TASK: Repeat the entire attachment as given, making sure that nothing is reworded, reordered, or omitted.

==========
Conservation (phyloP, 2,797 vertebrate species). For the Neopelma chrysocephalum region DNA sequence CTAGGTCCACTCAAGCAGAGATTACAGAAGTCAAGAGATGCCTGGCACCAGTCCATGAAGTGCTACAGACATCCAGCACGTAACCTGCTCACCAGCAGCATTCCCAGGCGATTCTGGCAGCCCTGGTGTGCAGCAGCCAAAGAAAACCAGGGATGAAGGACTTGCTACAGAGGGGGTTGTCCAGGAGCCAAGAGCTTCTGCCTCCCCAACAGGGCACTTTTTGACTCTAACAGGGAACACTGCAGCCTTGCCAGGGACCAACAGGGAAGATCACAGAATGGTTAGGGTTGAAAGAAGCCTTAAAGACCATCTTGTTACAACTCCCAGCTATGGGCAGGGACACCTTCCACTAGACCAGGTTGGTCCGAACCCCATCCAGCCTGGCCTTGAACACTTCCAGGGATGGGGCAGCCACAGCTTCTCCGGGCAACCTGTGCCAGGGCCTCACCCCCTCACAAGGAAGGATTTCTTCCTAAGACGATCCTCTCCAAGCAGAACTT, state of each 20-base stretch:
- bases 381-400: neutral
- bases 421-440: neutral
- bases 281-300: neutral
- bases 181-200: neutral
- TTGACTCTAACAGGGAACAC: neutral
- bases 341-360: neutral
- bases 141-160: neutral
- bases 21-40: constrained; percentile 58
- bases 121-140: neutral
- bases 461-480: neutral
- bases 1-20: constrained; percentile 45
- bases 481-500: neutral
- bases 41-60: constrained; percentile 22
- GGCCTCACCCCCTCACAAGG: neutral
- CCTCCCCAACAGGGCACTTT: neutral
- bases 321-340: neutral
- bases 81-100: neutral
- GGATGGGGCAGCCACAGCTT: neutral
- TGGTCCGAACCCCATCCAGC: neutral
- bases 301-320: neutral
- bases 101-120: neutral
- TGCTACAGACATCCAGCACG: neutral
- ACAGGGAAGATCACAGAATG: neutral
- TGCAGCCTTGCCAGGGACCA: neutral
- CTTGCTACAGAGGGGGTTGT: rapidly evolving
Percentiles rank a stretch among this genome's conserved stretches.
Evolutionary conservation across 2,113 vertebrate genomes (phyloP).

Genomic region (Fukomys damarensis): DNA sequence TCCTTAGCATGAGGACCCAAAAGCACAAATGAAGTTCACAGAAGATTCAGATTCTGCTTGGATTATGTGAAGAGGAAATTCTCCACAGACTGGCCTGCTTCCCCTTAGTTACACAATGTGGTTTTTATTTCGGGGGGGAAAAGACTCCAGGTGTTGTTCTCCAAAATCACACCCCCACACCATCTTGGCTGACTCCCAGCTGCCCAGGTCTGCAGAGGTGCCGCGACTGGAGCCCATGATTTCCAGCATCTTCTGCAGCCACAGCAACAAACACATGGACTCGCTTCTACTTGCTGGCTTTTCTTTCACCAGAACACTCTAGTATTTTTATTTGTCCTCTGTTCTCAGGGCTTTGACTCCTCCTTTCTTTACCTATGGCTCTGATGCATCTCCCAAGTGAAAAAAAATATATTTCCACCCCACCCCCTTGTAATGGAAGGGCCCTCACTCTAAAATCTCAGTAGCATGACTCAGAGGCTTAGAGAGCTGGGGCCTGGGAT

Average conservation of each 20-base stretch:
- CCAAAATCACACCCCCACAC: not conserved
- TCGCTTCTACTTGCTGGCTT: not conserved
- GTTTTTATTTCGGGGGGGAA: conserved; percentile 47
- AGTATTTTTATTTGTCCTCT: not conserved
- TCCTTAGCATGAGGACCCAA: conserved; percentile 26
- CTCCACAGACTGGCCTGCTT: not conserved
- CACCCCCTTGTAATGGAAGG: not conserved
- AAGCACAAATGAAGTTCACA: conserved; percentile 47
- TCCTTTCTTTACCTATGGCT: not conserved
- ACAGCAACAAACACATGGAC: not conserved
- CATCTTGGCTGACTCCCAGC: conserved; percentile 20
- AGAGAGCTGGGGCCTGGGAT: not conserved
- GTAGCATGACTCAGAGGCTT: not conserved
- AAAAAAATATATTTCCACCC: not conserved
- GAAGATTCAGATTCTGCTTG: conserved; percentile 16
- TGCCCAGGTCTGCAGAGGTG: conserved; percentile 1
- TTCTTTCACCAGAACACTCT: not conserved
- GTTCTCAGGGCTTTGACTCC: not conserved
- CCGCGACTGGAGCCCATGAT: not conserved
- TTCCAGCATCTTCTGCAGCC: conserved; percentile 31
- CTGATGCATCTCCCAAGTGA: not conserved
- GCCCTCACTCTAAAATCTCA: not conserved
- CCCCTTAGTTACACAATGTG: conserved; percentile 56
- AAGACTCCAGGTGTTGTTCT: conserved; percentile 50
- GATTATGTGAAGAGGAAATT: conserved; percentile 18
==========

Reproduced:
Conservation (phyloP, 2,797 vertebrate species). For the Neopelma chrysocephalum region DNA sequence CTAGGTCCACTCAAGCAGAGATTACAGAAGTCAAGAGATGCCTGGCACCAGTCCATGAAGTGCTACAGACATCCAGCACGTAACCTGCTCACCAGCAGCATTCCCAGGCGATTCTGGCAGCCCTGGTGTGCAGCAGCCAAAGAAAACCAGGGATGAAGGACTTGCTACAGAGGGGGTTGTCCAGGAGCCAAGAGCTTCTGCCTCCCCAACAGGGCACTTTTTGACTCTAACAGGGAACACTGCAGCCTTGCCAGGGACCAACAGGGAAGATCACAGAATGGTTAGGGTTGAAAGAAGCCTTAAAGACCATCTTGTTACAACTCCCAGCTATGGGCAGGGACACCTTCCACTAGACCAGGTTGGTCCGAACCCCATCCAGCCTGGCCTTGAACACTTCCAGGGATGGGGCAGCCACAGCTTCTCCGGGCAACCTGTGCCAGGGCCTCACCCCCTCACAAGGAAGGATTTCTTCCTAAGACGATCCTCTCCAAGCAGAACTT, state of each 20-base stretch:
- bases 381-400: neutral
- bases 421-440: neutral
- bases 281-300: neutral
- bases 181-200: neutral
- TTGACTCTAACAGGGAACAC: neutral
- bases 341-360: neutral
- bases 141-160: neutral
- bases 21-40: constrained; percentile 58
- bases 121-140: neutral
- bases 461-480: neutral
- bases 1-20: constrained; percentile 45
- bases 481-500: neutral
- bases 41-60: constrained; percentile 22
- GGCCTCACCCCCTCACAAGG: neutral
- CCTCCCCAACAGGGCACTTT: neutral
- bases 321-340: neutral
- bases 81-100: neutral
- GGATGGGGCAGCCACAGCTT: neutral
- TGGTCCGAACCCCATCCAGC: neutral
- bases 301-320: neutral
- bases 101-120: neutral
- TGCTACAGACATCCAGCACG: neutral
- ACAGGGAAGATCACAGAATG: neutral
- TGCAGCCTTGCCAGGGACCA: neutral
- CTTGCTACAGAGGGGGTTGT: rapidly evolving
Percentiles rank a stretch among this genome's conserved stretches.
Evolutionary conservation across 2,113 vertebrate genomes (phyloP).

Genomic region (Fukomys damarensis): DNA sequence TCCTTAGCATGAGGACCCAAAAGCACAAATGAAGTTCACAGAAGATTCAGATTCTGCTTGGATTATGTGAAGAGGAAATTCTCCACAGACTGGCCTGCTTCCCCTTAGTTACACAATGTGGTTTTTATTTCGGGGGGGAAAAGACTCCAGGTGTTGTTCTCCAAAATCACACCCCCACACCATCTTGGCTGACTCCCAGCTGCCCAGGTCTGCAGAGGTGCCGCGACTGGAGCCCATGATTTCCAGCATCTTCTGCAGCCACAGCAACAAACACATGGACTCGCTTCTACTTGCTGGCTTTTCTTTCACCAGAACACTCTAGTATTTTTATTTGTCCTCTGTTCTCAGGGCTTTGACTCCTCCTTTCTTTACCTATGGCTCTGATGCATCTCCCAAGTGAAAAAAAATATATTTCCACCCCACCCCCTTGTAATGGAAGGGCCCTCACTCTAAAATCTCAGTAGCATGACTCAGAGGCTTAGAGAGCTGGGGCCTGGGAT

Average conservation of each 20-base stretch:
- CCAAAATCACACCCCCACAC: not conserved
- TCGCTTCTACTTGCTGGCTT: not conserved
- GTTTTTATTTCGGGGGGGAA: conserved; percentile 47
- AGTATTTTTATTTGTCCTCT: not conserved
- TCCTTAGCATGAGGACCCAA: conserved; percentile 26
- CTCCACAGACTGGCCTGCTT: not conserved
- CACCCCCTTGTAATGGAAGG: not conserved
- AAGCACAAATGAAGTTCACA: conserved; percentile 47
- TCCTTTCTTTACCTATGGCT: not conserved
- ACAGCAACAAACACATGGAC: not conserved
- CATCTTGGCTGACTCCCAGC: conserved; percentile 20
- AGAGAGCTGGGGCCTGGGAT: not conserved
- GTAGCATGACTCAGAGGCTT: not conserved
- AAAAAAATATATTTCCACCC: not conserved
- GAAGATTCAGATTCTGCTTG: conserved; percentile 16
- TGCCCAGGTCTGCAGAGGTG: conserved; percentile 1
- TTCTTTCACCAGAACACTCT: not conserved
- GTTCTCAGGGCTTTGACTCC: not conserved
- CCGCGACTGGAGCCCATGAT: not conserved
- TTCCAGCATCTTCTGCAGCC: conserved; percentile 31
- CTGATGCATCTCCCAAGTGA: not conserved
- GCCCTCACTCTAAAATCTCA: not conserved
- CCCCTTAGTTACACAATGTG: conserved; percentile 56
- AAGACTCCAGGTGTTGTTCT: conserved; percentile 50
- GATTATGTGAAGAGGAAATT: conserved; percentile 18